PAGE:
2. connecting the pins on the Pi to the pins on the SOIC clip and connecting the SOIC clip to the BIOS chip
  3. backing up the existing firmware (in case something went wrong)
  4. downloading Libreboot
  5. modifying Libreboot to include the laptop's original MAC address
  6. flashing Libreboot to the board

I went with the most recent stable version of Libreboot: 20160907, with the GRUB payload. (I went with the vesafb version, which provides a graphical bootloader.) There are newer testing versions, but I felt very unconfident in what I was doing and wanted to minimize the number of things that could go wrong. I may try a newer version in the future.

Fortunately, nothing went wrong with the actual flashing process. Libreboot installed successfully on the first try!


I had to learn to use thermal paste. Hopefully I did it correctly.

There are a lot of screws in this thing, and not all of them made it back into the right place, but I got enough of it right that I'm not too worried.

While I was messing with the hardware, I opened up the monitor half (where the built-in microphone is housed) and cut out the microphone (for privacy reasons).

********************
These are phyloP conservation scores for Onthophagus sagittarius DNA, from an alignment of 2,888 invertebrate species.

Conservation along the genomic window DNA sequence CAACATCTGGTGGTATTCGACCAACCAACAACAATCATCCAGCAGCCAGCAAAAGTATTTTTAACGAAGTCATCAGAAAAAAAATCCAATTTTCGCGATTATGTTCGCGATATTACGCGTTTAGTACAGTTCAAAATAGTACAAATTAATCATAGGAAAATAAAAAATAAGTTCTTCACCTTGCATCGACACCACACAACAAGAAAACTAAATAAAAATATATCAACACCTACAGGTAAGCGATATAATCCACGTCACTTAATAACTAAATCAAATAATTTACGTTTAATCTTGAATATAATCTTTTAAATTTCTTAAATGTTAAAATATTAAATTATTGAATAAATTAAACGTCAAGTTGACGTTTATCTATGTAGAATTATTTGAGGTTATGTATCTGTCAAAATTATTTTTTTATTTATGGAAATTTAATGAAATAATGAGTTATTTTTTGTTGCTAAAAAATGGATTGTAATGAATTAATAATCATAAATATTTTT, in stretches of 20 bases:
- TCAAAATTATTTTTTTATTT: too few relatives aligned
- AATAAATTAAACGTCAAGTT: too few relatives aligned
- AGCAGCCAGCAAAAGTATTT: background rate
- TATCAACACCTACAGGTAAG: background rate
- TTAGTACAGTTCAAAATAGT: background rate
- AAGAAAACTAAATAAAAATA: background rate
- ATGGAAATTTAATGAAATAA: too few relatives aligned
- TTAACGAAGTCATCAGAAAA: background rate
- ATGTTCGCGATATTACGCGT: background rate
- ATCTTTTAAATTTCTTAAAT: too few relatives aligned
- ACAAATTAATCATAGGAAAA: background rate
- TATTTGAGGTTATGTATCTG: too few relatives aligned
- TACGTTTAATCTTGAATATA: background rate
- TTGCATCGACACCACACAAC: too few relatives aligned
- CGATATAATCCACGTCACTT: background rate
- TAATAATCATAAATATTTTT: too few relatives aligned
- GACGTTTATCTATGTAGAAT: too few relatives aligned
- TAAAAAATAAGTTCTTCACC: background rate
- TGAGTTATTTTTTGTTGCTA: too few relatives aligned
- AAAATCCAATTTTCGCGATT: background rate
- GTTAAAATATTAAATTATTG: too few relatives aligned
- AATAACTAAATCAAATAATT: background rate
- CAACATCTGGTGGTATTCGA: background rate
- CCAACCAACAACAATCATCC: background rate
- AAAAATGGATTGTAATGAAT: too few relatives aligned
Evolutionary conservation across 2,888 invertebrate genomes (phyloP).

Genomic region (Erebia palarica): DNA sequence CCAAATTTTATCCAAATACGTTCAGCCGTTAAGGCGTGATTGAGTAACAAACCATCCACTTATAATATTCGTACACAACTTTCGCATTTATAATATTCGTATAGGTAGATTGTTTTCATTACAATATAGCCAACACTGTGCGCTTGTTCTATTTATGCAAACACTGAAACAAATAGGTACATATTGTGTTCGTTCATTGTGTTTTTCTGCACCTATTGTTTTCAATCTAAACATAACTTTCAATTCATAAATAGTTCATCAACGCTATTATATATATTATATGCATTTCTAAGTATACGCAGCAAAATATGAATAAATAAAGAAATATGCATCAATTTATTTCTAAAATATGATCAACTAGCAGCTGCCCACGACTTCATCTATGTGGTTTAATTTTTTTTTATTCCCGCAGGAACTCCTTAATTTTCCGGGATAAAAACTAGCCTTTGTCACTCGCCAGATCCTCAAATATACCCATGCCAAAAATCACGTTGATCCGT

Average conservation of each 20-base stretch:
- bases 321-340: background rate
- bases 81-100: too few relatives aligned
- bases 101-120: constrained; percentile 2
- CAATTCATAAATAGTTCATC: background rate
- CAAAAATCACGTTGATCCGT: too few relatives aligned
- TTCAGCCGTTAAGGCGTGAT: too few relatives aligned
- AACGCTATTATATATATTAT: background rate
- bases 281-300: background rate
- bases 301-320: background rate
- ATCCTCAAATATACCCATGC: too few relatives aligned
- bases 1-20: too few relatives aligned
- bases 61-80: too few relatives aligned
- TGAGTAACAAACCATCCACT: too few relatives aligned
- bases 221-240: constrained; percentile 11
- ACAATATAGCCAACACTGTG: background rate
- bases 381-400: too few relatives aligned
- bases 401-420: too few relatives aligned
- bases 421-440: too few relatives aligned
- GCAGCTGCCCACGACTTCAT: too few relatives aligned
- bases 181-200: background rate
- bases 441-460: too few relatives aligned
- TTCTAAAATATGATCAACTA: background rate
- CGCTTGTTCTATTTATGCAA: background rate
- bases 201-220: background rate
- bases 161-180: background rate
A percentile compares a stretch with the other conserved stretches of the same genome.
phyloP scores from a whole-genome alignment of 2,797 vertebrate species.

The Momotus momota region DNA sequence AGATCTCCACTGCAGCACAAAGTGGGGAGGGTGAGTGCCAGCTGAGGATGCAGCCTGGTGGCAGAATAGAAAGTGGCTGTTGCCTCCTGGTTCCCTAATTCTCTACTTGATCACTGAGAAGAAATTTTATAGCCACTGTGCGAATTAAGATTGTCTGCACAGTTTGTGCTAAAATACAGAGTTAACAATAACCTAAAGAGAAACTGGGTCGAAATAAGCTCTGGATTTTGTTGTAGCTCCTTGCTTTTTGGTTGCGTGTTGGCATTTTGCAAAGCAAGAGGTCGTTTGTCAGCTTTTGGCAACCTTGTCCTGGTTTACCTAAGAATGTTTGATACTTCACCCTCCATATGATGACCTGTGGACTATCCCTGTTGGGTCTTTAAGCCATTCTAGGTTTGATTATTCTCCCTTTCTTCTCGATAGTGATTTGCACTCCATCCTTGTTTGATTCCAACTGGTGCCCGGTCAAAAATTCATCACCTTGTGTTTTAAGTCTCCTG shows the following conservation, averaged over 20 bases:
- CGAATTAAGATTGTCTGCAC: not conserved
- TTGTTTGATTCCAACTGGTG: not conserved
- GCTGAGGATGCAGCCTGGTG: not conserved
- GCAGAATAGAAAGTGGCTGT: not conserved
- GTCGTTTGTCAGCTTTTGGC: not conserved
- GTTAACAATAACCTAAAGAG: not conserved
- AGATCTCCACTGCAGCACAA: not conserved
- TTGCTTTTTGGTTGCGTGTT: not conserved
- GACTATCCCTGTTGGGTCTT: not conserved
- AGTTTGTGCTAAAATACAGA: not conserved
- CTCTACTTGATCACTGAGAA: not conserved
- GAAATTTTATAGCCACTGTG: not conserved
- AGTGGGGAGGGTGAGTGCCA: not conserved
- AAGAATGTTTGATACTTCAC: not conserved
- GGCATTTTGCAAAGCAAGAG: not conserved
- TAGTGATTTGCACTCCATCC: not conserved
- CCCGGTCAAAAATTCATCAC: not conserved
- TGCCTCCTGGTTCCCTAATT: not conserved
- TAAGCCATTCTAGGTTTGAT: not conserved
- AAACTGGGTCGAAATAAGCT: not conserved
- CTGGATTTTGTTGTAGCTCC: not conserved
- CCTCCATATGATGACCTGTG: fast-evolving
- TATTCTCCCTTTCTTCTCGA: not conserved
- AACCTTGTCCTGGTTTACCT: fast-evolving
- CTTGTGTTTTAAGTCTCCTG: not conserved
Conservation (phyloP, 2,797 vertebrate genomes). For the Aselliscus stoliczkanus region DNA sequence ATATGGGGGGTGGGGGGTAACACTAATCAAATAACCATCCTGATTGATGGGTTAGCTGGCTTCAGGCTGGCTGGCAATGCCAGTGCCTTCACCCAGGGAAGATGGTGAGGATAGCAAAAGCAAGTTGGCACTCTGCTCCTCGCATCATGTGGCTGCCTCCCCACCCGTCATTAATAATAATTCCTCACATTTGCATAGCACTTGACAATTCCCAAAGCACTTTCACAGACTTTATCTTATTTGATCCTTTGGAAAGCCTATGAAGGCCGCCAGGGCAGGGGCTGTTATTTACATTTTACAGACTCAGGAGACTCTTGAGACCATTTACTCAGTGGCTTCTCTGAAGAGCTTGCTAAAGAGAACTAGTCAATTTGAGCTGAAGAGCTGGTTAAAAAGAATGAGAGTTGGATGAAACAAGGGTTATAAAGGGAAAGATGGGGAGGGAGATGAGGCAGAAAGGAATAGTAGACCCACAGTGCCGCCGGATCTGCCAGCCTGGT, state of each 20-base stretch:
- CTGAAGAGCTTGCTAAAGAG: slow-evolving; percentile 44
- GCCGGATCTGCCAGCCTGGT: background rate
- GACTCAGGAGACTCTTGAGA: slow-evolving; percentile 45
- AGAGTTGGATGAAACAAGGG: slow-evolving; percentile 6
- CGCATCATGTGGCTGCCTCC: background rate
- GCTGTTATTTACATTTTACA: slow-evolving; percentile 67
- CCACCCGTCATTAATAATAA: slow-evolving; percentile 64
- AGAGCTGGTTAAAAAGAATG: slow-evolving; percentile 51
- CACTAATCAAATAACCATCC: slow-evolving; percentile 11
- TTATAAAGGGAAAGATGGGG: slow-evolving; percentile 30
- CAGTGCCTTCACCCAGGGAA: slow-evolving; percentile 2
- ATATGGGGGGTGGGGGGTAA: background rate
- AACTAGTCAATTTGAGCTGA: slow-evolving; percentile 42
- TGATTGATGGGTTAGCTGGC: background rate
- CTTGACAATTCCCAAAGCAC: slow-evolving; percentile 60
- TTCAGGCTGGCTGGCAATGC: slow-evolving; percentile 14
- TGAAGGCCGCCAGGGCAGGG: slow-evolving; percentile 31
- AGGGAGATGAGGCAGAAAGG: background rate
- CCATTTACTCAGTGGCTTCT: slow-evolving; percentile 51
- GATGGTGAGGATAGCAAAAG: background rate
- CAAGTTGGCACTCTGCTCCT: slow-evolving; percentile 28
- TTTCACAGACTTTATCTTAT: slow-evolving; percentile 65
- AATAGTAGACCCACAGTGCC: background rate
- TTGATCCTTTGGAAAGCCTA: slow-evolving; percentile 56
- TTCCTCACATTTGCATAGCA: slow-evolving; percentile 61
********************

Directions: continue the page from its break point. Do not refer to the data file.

Installing an OS

I tried installing Fedora (LUKS-encrypted). The install appeared to work, but Libreboot GRUB couldn't boot it.

I tried installing Debian (also LUKS-encrypted). Libreboot GRUB can boot it... but for some reason, it can only boot if the optical disk drive is unplugged.

I ended up doing 5 or so installs before I figured out how to get it working how I wanted, and in the end I settled on Debian (LUKS-encrypted, but with an unencrypted /boot partition). I might try again to get Fedora working sometime in the future. I might try SeaBIOS in the future to see if that works better.

My T400 only has 4GB of RAM currently, so I'm not going to try to run Qubes on it. It should be upgradable, but it sounds like it's capped at 8GB, and I'd really want more than 8 for Qubes.


Backlight issues

See Libreboot - Miscellaneous - Finetune backlight control on intel gpu's.

Adjusting the backlight manually requires the intel-gpu-tools package.